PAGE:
The Kosher Gourmet by Diane Rossen Worthington Whitefish Terrine: A French take on gefilte fish

April 9, 2014

Jonathan Tobin: Why Did Kerry Lie About Israeli Blame?

Samuel G. Freedman: A resolution 70 years later for a father's unsettling legacy of ashes from Dachau

Jessica Ivins: A resolution 70 years later for a father's unsettling legacy of ashes from Dachau

Kim Giles: Asking for help is not weakness

Kathy Kristof and Barbara Hoch Marcus: 7 Great Growth Israeli Stocks

Matthew Mientka: How Beans, Peas, And Chickpeas Cleanse Bad Cholesterol and Lowers Risk of Heart Disease

Sabrina Bachai: 5 At-Home Treatments For Headaches

The Kosher Gourmet by Daniel Neman Have yourself a matzo ball: The secrets bubby never told you and recipes she could have never imagined

April 8, 2014

Lori Nawyn: At Your Wit's End and Back: Finding Peace

Susan B. Garland and Rachel L. Sheedy: Strategies Married Couples Can Use to Boost Benefits

David Muhlbaum: Smart Tax Deductions Non-Itemizers Can Claim

Jill Weisenberger, M.S., R.D.N., C.D.E : Before You Lose Your Mental Edge

Dana Dovey: Coffee Drinkers Rejoice! Your Cup Of Joe Can Prevent Death From Liver Disease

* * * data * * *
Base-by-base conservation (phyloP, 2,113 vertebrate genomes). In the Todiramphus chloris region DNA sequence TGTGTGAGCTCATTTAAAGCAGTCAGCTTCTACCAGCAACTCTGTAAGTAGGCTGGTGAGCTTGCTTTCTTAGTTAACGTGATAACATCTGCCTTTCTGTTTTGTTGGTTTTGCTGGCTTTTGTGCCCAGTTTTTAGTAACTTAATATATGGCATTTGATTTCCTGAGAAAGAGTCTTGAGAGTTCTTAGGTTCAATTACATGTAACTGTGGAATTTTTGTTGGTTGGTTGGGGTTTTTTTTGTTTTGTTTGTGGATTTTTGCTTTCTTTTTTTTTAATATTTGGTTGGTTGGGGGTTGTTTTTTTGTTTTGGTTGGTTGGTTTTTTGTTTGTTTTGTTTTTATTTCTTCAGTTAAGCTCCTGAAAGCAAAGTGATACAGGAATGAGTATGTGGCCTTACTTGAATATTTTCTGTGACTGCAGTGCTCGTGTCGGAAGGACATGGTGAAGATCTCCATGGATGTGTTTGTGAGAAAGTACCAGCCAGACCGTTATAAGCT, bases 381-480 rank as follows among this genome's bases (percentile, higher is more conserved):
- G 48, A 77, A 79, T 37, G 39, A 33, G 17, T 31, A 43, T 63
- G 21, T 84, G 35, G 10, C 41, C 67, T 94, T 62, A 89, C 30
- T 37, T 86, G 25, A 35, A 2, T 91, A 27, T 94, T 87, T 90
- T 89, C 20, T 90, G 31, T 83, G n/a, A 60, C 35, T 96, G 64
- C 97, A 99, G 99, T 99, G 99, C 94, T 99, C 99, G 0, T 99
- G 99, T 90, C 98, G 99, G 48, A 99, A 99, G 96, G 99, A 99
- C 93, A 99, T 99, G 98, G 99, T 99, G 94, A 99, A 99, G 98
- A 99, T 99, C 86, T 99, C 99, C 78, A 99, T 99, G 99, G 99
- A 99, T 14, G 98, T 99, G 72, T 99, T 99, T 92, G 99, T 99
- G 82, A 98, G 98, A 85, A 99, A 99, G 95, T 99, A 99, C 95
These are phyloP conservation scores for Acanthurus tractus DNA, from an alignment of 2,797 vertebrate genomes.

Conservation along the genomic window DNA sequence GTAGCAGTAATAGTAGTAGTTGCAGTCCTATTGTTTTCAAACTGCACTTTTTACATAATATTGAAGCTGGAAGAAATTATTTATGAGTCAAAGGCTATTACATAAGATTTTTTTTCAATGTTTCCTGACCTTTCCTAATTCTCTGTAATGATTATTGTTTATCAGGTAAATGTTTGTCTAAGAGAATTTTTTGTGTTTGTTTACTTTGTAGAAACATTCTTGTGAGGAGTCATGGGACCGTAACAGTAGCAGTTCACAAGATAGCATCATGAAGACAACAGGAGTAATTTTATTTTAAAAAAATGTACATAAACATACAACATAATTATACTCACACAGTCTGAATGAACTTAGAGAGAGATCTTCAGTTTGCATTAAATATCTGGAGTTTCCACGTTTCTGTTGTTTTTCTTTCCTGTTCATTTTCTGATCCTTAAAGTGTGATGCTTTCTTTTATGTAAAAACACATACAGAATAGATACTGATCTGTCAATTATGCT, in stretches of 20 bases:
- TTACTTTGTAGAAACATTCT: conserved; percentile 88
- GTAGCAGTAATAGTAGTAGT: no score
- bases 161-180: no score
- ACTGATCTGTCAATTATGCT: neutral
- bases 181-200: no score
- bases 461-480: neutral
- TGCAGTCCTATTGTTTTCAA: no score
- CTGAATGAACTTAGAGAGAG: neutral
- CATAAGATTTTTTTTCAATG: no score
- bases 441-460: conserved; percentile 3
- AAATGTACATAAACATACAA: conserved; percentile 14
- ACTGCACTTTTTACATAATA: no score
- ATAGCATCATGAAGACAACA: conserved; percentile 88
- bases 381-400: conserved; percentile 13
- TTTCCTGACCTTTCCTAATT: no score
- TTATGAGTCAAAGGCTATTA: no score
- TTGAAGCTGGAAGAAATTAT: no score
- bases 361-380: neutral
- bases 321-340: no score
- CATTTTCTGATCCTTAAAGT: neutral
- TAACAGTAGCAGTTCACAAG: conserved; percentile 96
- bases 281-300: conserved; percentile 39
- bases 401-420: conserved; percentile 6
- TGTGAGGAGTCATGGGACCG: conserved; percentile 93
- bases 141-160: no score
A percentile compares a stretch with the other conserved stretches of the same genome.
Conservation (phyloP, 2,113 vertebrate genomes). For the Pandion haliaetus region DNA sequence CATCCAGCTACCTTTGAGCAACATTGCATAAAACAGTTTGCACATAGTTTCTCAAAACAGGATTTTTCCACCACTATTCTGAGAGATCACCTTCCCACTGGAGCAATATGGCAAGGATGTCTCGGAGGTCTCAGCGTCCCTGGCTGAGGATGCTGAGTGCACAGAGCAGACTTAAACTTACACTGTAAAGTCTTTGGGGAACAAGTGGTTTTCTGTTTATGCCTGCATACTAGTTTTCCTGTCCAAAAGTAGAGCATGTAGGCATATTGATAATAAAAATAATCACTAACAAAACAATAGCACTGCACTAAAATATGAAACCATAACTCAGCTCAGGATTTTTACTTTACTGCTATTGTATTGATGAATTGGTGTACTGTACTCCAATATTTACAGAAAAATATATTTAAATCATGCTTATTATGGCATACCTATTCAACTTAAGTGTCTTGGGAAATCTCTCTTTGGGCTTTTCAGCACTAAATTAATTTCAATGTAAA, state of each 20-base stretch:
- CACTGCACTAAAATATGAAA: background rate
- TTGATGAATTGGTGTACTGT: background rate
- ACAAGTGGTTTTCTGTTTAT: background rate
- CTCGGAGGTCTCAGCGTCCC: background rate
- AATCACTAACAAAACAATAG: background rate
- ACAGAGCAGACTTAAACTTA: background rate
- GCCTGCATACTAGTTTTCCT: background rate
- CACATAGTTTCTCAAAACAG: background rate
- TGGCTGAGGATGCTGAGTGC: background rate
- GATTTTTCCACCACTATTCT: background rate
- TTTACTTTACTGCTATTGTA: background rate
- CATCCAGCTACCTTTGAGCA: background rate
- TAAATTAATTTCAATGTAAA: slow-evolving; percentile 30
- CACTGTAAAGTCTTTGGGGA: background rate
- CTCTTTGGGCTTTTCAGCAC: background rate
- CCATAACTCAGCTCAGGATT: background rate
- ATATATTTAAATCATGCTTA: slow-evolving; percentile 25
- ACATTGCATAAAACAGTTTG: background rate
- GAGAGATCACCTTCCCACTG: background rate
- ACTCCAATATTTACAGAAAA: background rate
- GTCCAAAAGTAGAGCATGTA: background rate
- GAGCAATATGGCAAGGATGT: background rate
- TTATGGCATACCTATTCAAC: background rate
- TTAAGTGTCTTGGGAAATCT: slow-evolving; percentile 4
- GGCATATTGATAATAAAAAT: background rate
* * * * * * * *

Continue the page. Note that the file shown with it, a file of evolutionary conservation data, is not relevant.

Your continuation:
Chris Weller: Electric 'Thinking Cap' Puts Your Brain Power Into High Gear

The Kosher Gourmet by Marlene Parrish A gift of hazelnuts keeps giving --- for a variety of nutty recipes: Entree, side, soup, dessert

April 4, 2014

Rabbi David Gutterman: The Word for Nothing Means Everything

Charles Krauthammer: Kerry's folly, Chapter 3

Amy Peterson: A life of love: How to build lasting relationships with your children

John Ericson: Older Women: Save Your Heart, Prevent Stroke Don't Drink Diet

John Ericson: Why 50 million Americans will still have spring allergies after taking meds

Cameron Huddleston: Best and Worst Buys of April 2014

Stacy Rapacon: Great Mutual Funds for Young Investors

Sarah Boesveld: Teacher keeps promise to mail thousands of former students letters written by their past selves

The Kosher Gourmet by Sharon Thompson Anyone can make a salad, you say. But can they make a great salad? (SECRETS, TESTED TECHNIQUES + 4 RECIPES, INCLUDING DRESSINGS)

April 2, 2014

Paul Greenberg: Death and joy in the spring

Dan Barry: Should South Carolina Jews be forced to maintain this chimney built by Germans serving the Nazis?

Mayra Bitsko: Save me! An alien took over my child's personality

Frank Clayton: Get happy: 20 scientifically proven happiness activities